Buyers have 5 days after receiving the survey to review it and notify the seller if issues are found. Sellers then receive 30 days to resolve the issue. If the issue is not fixed in the set amount of time, the time can be extended or the buyer can cancel the contract and have their deposit returned.

COST: $350-450



"Title" refers to someone’s legal ownership of the property.

Buyers taking out a mortgage will be required by the lender to purchase lender’s title insurance. This covers the lender up to the amount of the loan if any problems arise with the home’s title after financing.

The seller will pay for a title search to ensure there are no issues with the title. They will also pay for a separate owner’s title insurance policy as protection for the homebuyer in case a title problem arises in the future. It is issued for the amount you paid for the home.

Buyers have 5 days after receiving the title information to review it and notify the seller if issues are found. Sellers then receive 30 days to resolve the issue. If the issue is not fixed in the set amount of time, the time can be extended or the buyer can cancel the contract and have their deposit returned.

The title company typically handles these issues and will work with the buyer and seller to remedy any issues within the terms of the contract.

COST: Varies depending on the home price and mortgage amount. The cost is regulated by the State of Florida and is as follows:

  • $5.75 per thousand for the first $100,000
  • $5.00 per thousand from $100,000 to $1 million
  • $2.50 per thousand from $1 million to $5 million
  • $2.00 per thousand from $5 million to $10 million



Every lender requires you to have homeowners insurance.

If you already own a home, you can call your insurance agency and let them know you’re buying a new home. They will write a new policy.

If you don’t have an insurance agent, you have a couple options.


If you know exactly what coverage you need, buyers can contact insurance companies directly to buy a policy.


Many buyers, especially new buyers, use an insurance broker. The broker can shop around and find a policy that fits your needs.



We suggest buyers use an insurance broker. It makes the process much easier.

To find an insurance broker, we recommend a basic internet search in the location of your new home (i.e. Homeowner insurance brokers in Ashburn). A local agency will have more knowledge of the coverage requirements and will help find what's right for you.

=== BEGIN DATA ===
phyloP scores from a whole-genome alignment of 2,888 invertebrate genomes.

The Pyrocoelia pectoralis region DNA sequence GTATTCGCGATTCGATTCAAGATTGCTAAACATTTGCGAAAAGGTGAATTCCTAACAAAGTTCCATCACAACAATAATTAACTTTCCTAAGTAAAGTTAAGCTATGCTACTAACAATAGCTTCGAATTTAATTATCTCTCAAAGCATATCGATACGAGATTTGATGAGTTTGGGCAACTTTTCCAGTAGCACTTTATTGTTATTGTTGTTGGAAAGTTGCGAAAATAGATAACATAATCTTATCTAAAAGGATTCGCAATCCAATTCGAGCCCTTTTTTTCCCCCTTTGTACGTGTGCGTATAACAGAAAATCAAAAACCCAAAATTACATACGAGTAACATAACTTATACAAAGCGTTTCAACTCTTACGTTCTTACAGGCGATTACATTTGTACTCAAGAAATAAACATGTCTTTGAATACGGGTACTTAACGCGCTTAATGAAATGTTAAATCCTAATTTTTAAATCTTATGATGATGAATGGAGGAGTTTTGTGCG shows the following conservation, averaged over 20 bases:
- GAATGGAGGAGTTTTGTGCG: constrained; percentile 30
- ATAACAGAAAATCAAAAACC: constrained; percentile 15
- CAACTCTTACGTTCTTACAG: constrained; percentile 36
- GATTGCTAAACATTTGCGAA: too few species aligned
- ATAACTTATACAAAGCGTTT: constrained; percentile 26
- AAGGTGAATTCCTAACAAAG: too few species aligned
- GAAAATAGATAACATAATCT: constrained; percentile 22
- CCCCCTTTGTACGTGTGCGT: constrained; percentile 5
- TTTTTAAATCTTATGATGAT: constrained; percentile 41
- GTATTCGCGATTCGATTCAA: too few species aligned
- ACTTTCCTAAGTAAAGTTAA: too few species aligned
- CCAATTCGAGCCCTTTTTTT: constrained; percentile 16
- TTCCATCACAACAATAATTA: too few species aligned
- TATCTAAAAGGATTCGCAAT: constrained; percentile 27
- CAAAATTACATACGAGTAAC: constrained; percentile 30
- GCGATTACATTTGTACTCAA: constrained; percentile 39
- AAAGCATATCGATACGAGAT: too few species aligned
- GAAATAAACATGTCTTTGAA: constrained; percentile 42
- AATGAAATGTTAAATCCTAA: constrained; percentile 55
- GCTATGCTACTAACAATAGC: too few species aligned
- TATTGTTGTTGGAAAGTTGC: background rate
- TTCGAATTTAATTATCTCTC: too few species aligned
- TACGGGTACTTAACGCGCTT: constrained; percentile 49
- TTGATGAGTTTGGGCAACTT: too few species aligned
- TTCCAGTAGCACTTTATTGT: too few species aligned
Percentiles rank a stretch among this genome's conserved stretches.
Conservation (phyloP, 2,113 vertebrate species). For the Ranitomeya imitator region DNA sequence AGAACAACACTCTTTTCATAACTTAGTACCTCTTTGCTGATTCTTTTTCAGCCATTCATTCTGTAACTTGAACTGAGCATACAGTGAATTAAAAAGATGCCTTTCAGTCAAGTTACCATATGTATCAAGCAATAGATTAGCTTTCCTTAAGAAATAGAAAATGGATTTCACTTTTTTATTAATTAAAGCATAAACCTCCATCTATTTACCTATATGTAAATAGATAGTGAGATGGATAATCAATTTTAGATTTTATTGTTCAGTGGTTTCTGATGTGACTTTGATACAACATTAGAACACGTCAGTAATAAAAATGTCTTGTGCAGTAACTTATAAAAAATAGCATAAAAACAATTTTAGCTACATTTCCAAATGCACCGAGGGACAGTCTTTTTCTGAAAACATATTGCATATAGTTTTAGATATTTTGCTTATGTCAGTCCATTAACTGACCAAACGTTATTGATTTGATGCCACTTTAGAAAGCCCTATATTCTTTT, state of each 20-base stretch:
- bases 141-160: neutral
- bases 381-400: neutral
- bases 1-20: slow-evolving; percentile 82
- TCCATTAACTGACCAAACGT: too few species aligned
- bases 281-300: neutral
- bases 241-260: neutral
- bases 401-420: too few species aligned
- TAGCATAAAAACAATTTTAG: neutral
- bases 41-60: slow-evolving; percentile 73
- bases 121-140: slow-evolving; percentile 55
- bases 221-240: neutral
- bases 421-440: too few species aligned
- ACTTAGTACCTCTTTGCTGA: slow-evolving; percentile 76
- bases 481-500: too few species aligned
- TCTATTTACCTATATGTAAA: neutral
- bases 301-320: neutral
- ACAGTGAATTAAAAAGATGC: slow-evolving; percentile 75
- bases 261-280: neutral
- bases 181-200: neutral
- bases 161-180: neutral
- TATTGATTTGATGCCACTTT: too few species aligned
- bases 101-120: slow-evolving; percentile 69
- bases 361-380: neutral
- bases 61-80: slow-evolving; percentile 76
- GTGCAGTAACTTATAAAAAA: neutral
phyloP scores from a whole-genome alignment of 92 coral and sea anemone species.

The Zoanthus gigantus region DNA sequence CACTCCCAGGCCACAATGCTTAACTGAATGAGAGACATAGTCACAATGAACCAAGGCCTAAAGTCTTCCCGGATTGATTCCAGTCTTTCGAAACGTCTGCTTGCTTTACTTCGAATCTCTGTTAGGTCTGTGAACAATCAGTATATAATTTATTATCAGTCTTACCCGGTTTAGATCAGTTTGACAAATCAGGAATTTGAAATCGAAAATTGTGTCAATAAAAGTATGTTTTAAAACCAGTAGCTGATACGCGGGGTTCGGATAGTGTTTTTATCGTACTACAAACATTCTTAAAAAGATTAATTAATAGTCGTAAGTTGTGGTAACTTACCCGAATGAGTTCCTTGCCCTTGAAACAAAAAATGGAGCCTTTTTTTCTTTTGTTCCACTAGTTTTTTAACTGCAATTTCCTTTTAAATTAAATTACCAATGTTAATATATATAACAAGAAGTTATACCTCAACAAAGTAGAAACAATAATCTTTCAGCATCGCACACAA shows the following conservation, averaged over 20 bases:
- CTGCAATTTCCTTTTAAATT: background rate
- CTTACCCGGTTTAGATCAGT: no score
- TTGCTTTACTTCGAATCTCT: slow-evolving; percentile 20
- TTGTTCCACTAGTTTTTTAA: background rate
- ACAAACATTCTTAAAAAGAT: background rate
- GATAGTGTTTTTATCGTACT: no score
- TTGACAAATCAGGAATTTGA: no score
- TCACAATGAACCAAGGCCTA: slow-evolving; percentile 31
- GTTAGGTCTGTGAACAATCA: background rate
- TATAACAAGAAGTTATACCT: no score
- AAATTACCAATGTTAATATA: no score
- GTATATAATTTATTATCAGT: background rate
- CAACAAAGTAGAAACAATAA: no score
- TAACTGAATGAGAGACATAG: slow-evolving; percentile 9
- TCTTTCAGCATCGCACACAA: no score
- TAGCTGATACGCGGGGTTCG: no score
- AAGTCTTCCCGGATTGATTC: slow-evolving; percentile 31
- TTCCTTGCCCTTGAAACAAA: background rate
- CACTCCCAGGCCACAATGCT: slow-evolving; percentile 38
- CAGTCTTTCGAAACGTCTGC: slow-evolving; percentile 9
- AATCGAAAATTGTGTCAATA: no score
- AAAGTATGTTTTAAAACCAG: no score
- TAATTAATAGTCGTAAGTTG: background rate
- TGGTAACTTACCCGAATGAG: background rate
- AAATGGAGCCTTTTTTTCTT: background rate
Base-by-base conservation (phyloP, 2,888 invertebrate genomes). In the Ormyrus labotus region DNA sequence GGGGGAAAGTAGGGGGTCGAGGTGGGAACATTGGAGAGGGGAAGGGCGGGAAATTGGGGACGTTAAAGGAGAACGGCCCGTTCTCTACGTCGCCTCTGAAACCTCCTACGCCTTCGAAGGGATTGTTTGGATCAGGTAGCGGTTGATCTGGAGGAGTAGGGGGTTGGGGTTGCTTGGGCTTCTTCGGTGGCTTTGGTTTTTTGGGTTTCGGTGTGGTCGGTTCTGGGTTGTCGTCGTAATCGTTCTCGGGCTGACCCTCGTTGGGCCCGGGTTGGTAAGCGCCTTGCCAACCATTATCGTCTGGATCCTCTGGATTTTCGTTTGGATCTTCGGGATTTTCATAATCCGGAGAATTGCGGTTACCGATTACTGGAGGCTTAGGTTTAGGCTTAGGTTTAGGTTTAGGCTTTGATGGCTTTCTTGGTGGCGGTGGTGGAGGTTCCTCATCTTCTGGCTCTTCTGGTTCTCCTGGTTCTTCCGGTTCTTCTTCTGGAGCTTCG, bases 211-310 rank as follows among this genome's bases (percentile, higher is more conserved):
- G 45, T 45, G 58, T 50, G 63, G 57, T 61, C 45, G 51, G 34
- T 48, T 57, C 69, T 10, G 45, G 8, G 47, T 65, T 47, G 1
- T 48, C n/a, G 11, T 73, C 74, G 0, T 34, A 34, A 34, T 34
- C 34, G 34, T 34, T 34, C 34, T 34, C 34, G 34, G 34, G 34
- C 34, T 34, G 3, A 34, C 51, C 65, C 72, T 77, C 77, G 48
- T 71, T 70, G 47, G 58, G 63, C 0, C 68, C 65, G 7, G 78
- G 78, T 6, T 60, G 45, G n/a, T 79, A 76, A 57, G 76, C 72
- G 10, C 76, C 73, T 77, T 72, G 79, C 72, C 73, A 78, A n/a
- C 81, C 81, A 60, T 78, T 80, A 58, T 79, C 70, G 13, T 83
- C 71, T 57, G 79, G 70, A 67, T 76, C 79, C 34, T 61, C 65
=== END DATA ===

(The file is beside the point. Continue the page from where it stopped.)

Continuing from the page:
The insurance payment is usually rolled into your monthly mortgage payment. Your lender will open an escrow account and handle the payments to the insurance company. Be aware that you’ll probably make an initial payment for insurance at closing as part of your closing costs.


  1. State Farm
  2. Allstate
  3. Liberty Mutual
  4. USAA
  5. Farmers Insurance
Source: Everquote

There are some online upstarts that are making headway:



It’s possible you found a great home, but it’s located in a flood zone. You’ll have to get insurance for that, too.

Insurance to cover this risk is usually not provided in a homeowners policy so it must be purchased separately. The average cost of flood insurance in Florida's largest cities ranges from $350 to $950 per year.


FEMA Flood Zone Search

Flood Map Legend
  • Unshaded
    Zone C and X – Under 0.2% chance in any given year - No flood insurance required
  • Orange Shaded
    Zone B and X – Between 0.2 - 1% chance in any given year - No flood insurance required
  • Blue Shaded
    Zone A, AE, AR, A1-30, A99 - At least a 1% annual chance and 26% chance over a 30-year mortgage - Flood insurance required

To buy flood insurance, you must go through one of the federally regulated companies. According to FEMA, if your insurance agent does not sell flood insurance, you can contact the NFIP Referral Call Center at 1-800-427-4661 to request an agent referral.

Florida program info:


Before closing, you will need to set up the utility services at your new home. This includes both power and water at a minimum, but you may also need other services like gas or propane. Services like phone, internet, cable, and security can be scheduled now, but are not needed before closing.

To establish your utilities, it is usually easiest to call the utility company. That way you can find out what they will need from you to turn on their services. Sometimes this can be done over the phone or internet (especially if you are already a customer), but often it requires visiting the utility company – especially for power.



Though you may not yet know the exact date you will be moving, you need to do the best you can to prepare.

Experts recommend planning for a move 6-8 weeks before actually moving. That means you should be looking into moving or truck rental companies not long after your offer was accepted.


The average moving price for local moves is $25 per hour per mover. However, that price can be higher depending on your location within the country and time of the year (for example, summer, Friday's, and the end of the month tend to cost more).
  • Studio apartment: 2 professional movers working for 3-5 hours at an average of $25 each per hour = $150-$250 for completing the entire moving job.
  • 2-bedroom apartment: 3 local movers working for 5-7 hours at an average of $25 each per hour = $375-$525 to get the job done.
  • 3-bedroom house: 4 professional local movers working for 7-10 hours at an average of $25 each per hour = $700-$1000 to complete the house move.
  • Larger homes: the estimated local moving costs for larger homes (5,000 square feet and up) rise sharply and can reach values around $1500-$2000, and even more.
Source: My Moving Reviews



At least three business days before closing, your lender must send you a Closing Disclosure. This form lists all final terms of your loan such as closing costs and the details of who pays and receives money at closing.

Also, a day or two before closing you will want to complete a final walkthrough. Here you will verify that the house has not been damaged and any items you wanted to address were completed. If everything looks fine, it’s time for closing.